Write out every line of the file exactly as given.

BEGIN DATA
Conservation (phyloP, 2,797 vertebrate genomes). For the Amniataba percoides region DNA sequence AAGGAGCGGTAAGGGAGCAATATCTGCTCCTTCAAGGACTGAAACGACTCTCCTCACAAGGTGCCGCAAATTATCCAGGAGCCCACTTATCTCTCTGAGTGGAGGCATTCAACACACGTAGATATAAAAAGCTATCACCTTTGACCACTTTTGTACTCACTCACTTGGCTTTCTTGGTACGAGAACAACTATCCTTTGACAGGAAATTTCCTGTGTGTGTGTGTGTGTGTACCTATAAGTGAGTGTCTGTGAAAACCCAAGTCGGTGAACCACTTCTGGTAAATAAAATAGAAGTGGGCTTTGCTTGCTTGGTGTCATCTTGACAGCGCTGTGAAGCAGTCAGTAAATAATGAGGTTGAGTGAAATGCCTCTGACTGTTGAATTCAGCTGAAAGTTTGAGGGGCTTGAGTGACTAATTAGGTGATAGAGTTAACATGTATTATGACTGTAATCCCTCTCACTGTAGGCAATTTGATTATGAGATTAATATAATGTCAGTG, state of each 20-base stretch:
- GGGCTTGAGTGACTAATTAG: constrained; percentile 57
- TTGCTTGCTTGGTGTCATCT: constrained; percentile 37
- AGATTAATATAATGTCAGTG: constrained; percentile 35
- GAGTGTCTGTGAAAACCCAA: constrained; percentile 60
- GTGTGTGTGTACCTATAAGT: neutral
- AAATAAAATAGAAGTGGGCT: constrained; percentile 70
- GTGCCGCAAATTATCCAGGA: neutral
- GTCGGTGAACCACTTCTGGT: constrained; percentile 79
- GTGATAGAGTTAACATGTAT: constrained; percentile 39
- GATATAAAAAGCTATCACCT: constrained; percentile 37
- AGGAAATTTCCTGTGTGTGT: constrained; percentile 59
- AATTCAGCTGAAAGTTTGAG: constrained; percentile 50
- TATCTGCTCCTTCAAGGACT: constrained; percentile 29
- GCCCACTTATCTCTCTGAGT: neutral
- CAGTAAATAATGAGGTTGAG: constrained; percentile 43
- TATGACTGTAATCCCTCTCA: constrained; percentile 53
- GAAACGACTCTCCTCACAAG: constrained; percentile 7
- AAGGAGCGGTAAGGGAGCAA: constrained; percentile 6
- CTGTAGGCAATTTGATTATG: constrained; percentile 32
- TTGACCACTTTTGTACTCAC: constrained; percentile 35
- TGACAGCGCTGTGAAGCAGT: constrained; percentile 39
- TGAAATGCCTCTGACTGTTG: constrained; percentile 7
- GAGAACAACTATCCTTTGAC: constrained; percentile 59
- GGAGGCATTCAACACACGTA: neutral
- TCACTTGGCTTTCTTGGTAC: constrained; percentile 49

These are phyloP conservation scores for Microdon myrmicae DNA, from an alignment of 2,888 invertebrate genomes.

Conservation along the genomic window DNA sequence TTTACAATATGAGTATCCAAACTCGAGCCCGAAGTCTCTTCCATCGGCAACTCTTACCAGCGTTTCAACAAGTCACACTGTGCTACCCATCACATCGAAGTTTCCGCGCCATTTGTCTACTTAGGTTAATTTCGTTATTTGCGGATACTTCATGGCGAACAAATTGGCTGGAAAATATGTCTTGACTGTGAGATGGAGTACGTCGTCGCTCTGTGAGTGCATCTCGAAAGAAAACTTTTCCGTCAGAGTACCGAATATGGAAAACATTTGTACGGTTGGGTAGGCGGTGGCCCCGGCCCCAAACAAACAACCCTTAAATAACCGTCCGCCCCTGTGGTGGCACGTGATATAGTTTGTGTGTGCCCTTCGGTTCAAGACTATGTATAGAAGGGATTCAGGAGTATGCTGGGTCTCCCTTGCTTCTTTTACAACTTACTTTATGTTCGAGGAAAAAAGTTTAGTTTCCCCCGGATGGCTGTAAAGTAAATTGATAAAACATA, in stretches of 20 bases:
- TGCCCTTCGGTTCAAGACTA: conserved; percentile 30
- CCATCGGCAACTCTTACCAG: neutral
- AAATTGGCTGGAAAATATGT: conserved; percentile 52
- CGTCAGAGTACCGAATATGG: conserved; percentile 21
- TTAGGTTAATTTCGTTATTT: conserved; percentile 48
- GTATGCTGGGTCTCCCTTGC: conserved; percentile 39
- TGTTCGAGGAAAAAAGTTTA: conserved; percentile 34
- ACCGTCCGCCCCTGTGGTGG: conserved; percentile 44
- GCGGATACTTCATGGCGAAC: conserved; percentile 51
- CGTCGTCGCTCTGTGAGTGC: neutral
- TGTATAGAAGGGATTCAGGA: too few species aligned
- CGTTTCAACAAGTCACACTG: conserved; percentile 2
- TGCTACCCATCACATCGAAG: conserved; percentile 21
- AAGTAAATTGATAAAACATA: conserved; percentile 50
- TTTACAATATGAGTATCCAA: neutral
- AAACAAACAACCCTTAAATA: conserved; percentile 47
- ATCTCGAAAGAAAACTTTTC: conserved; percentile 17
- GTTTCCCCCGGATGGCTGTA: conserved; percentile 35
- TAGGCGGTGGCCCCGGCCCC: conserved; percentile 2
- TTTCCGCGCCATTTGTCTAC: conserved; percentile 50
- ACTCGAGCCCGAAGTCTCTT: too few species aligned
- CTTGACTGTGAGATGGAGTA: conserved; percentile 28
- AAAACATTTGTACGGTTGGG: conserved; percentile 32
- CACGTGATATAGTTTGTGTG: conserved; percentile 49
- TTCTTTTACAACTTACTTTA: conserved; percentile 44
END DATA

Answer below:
Conservation (phyloP, 2,797 vertebrate genomes). For the Amniataba percoides region DNA sequence AAGGAGCGGTAAGGGAGCAATATCTGCTCCTTCAAGGACTGAAACGACTCTCCTCACAAGGTGCCGCAAATTATCCAGGAGCCCACTTATCTCTCTGAGTGGAGGCATTCAACACACGTAGATATAAAAAGCTATCACCTTTGACCACTTTTGTACTCACTCACTTGGCTTTCTTGGTACGAGAACAACTATCCTTTGACAGGAAATTTCCTGTGTGTGTGTGTGTGTGTACCTATAAGTGAGTGTCTGTGAAAACCCAAGTCGGTGAACCACTTCTGGTAAATAAAATAGAAGTGGGCTTTGCTTGCTTGGTGTCATCTTGACAGCGCTGTGAAGCAGTCAGTAAATAATGAGGTTGAGTGAAATGCCTCTGACTGTTGAATTCAGCTGAAAGTTTGAGGGGCTTGAGTGACTAATTAGGTGATAGAGTTAACATGTATTATGACTGTAATCCCTCTCACTGTAGGCAATTTGATTATGAGATTAATATAATGTCAGTG, state of each 20-base stretch:
- GGGCTTGAGTGACTAATTAG: constrained; percentile 57
- TTGCTTGCTTGGTGTCATCT: constrained; percentile 37
- AGATTAATATAATGTCAGTG: constrained; percentile 35
- GAGTGTCTGTGAAAACCCAA: constrained; percentile 60
- GTGTGTGTGTACCTATAAGT: neutral
- AAATAAAATAGAAGTGGGCT: constrained; percentile 70
- GTGCCGCAAATTATCCAGGA: neutral
- GTCGGTGAACCACTTCTGGT: constrained; percentile 79
- GTGATAGAGTTAACATGTAT: constrained; percentile 39
- GATATAAAAAGCTATCACCT: constrained; percentile 37
- AGGAAATTTCCTGTGTGTGT: constrained; percentile 59
- AATTCAGCTGAAAGTTTGAG: constrained; percentile 50
- TATCTGCTCCTTCAAGGACT: constrained; percentile 29
- GCCCACTTATCTCTCTGAGT: neutral
- CAGTAAATAATGAGGTTGAG: constrained; percentile 43
- TATGACTGTAATCCCTCTCA: constrained; percentile 53
- GAAACGACTCTCCTCACAAG: constrained; percentile 7
- AAGGAGCGGTAAGGGAGCAA: constrained; percentile 6
- CTGTAGGCAATTTGATTATG: constrained; percentile 32
- TTGACCACTTTTGTACTCAC: constrained; percentile 35
- TGACAGCGCTGTGAAGCAGT: constrained; percentile 39
- TGAAATGCCTCTGACTGTTG: constrained; percentile 7
- GAGAACAACTATCCTTTGAC: constrained; percentile 59
- GGAGGCATTCAACACACGTA: neutral
- TCACTTGGCTTTCTTGGTAC: constrained; percentile 49

These are phyloP conservation scores for Microdon myrmicae DNA, from an alignment of 2,888 invertebrate genomes.

Conservation along the genomic window DNA sequence TTTACAATATGAGTATCCAAACTCGAGCCCGAAGTCTCTTCCATCGGCAACTCTTACCAGCGTTTCAACAAGTCACACTGTGCTACCCATCACATCGAAGTTTCCGCGCCATTTGTCTACTTAGGTTAATTTCGTTATTTGCGGATACTTCATGGCGAACAAATTGGCTGGAAAATATGTCTTGACTGTGAGATGGAGTACGTCGTCGCTCTGTGAGTGCATCTCGAAAGAAAACTTTTCCGTCAGAGTACCGAATATGGAAAACATTTGTACGGTTGGGTAGGCGGTGGCCCCGGCCCCAAACAAACAACCCTTAAATAACCGTCCGCCCCTGTGGTGGCACGTGATATAGTTTGTGTGTGCCCTTCGGTTCAAGACTATGTATAGAAGGGATTCAGGAGTATGCTGGGTCTCCCTTGCTTCTTTTACAACTTACTTTATGTTCGAGGAAAAAAGTTTAGTTTCCCCCGGATGGCTGTAAAGTAAATTGATAAAACATA, in stretches of 20 bases:
- TGCCCTTCGGTTCAAGACTA: conserved; percentile 30
- CCATCGGCAACTCTTACCAG: neutral
- AAATTGGCTGGAAAATATGT: conserved; percentile 52
- CGTCAGAGTACCGAATATGG: conserved; percentile 21
- TTAGGTTAATTTCGTTATTT: conserved; percentile 48
- GTATGCTGGGTCTCCCTTGC: conserved; percentile 39
- TGTTCGAGGAAAAAAGTTTA: conserved; percentile 34
- ACCGTCCGCCCCTGTGGTGG: conserved; percentile 44
- GCGGATACTTCATGGCGAAC: conserved; percentile 51
- CGTCGTCGCTCTGTGAGTGC: neutral
- TGTATAGAAGGGATTCAGGA: too few species aligned
- CGTTTCAACAAGTCACACTG: conserved; percentile 2
- TGCTACCCATCACATCGAAG: conserved; percentile 21
- AAGTAAATTGATAAAACATA: conserved; percentile 50
- TTTACAATATGAGTATCCAA: neutral
- AAACAAACAACCCTTAAATA: conserved; percentile 47
- ATCTCGAAAGAAAACTTTTC: conserved; percentile 17
- GTTTCCCCCGGATGGCTGTA: conserved; percentile 35
- TAGGCGGTGGCCCCGGCCCC: conserved; percentile 2
- TTTCCGCGCCATTTGTCTAC: conserved; percentile 50
- ACTCGAGCCCGAAGTCTCTT: too few species aligned
- CTTGACTGTGAGATGGAGTA: conserved; percentile 28
- AAAACATTTGTACGGTTGGG: conserved; percentile 32
- CACGTGATATAGTTTGTGTG: conserved; percentile 49
- TTCTTTTACAACTTACTTTA: conserved; percentile 44